As the cardiovascular risks of Fastactive may increase with dose and duration of exposure, the lowest effective daily dose should be used for the shortest duration possible. The patient's need for symptomatic relief and response to therapy should be re-evaluated periodically, especially when treatment continues for >4 weeks. Patients should be advised to remain alert for the signs and symptoms of serious arteriothrombotic events (eg, chest pain, shortness of breath, weakness, slurring of speech), which can occur without warnings. Patients should be instructed to see a physician immediately in case of such an event.
Hematologic Effects: During prolonged treatment with Fastactive, as with other NSAIDs, monitoring of the blood count is recommended.
Like other NSAIDs, Fastactive may temporarily inhibit platelet aggregation. Patients with defects of haemostasis should be carefully monitored.
Respiratory Effects (Preexisting Asthma): In patients with asthma, seasonal allergic rhinitis, swelling of the nasal mucosa (ie, nasal polyps), chronic obstructive pulmonary diseases or chronic infections of the respiratory tract (especially if linked to allergic rhinitis-like symptoms), reactions on NSAIDs like asthma exacerbations (so-called intolerance to analgesics/analgesics-asthma), Quincke's edema or urticaria are more frequent than in other patients. Therefore, special precaution is recommended in such patients (readiness for emergency). This is applicable as well for patients who are allergic to other substances eg, with skin reactions, pruritus or urticaria.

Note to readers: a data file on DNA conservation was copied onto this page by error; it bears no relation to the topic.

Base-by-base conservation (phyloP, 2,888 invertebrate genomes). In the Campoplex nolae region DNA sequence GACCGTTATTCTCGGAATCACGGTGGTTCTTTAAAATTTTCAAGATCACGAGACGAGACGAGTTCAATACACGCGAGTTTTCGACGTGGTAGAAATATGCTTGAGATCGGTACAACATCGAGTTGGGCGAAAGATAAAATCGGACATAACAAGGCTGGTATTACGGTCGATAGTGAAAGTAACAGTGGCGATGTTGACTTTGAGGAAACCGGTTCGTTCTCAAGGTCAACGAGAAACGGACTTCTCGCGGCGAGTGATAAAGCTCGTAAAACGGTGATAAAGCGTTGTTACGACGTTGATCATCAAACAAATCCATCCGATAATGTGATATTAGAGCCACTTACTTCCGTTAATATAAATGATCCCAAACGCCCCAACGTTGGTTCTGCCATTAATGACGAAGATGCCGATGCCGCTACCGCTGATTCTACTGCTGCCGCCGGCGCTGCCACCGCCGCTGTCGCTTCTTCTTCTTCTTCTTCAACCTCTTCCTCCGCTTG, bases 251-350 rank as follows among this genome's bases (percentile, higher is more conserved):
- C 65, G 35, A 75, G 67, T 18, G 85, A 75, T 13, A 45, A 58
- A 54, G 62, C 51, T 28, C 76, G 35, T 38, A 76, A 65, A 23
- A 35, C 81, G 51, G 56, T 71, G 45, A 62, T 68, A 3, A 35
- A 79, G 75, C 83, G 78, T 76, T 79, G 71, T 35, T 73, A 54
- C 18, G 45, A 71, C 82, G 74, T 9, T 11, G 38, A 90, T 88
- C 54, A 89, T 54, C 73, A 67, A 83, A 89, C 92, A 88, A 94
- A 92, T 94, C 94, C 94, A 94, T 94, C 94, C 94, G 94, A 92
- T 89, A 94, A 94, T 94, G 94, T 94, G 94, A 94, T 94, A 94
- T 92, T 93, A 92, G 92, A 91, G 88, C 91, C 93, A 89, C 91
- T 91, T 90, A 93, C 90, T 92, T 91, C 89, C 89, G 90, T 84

Hepatobiliary Effects: Close medical surveillance is required when prescribing Fastactive to patients with impaired hepatic function, as their condition may be exacerbated.
As with other NSAIDs, including Fastactive, values of ≥1 liver enzymes may increase. During prolonged treatment with Fastactive (eg, in the form of tablets or suppositories), regular monitoring of hepatic function is indicated as a precautionary measure.
If abnormal liver function tests persist or worsen, if clinical signs or symptoms consistent with liver disease develop or if other manifestations occur (eg, eosinophilia, rash), Fastactive should be discontinued. Hepatitis may occur with use of Fastactive without prodromal symptoms. Caution is called for when using Fastactive in patients with hepatic porphyria, since it may trigger an attack.
Skin Reactions: Serious skin reactions, some of them fatal, including exfoliative dermatitis, Stevens-Johnson syndrome and toxic epidermal necrolysis, have been reported very rarely in association with the use of NSAIDs, including Fastactive.
Patients appear to be at highest risk of these reactions early in the course of therapy, the onset of the reaction occurring in the majority of cases within the 1st month of treatment. Fastactive should be discontinued at the 1st appearance of skin rash, mucosal lesions or any other sign of hypersensitivity.
As with other NSAIDs, allergic reactions, including anaphylactic/anaphylactoid reactions, can also occur in rare cases with Fastactive without earlier exposure to the drug.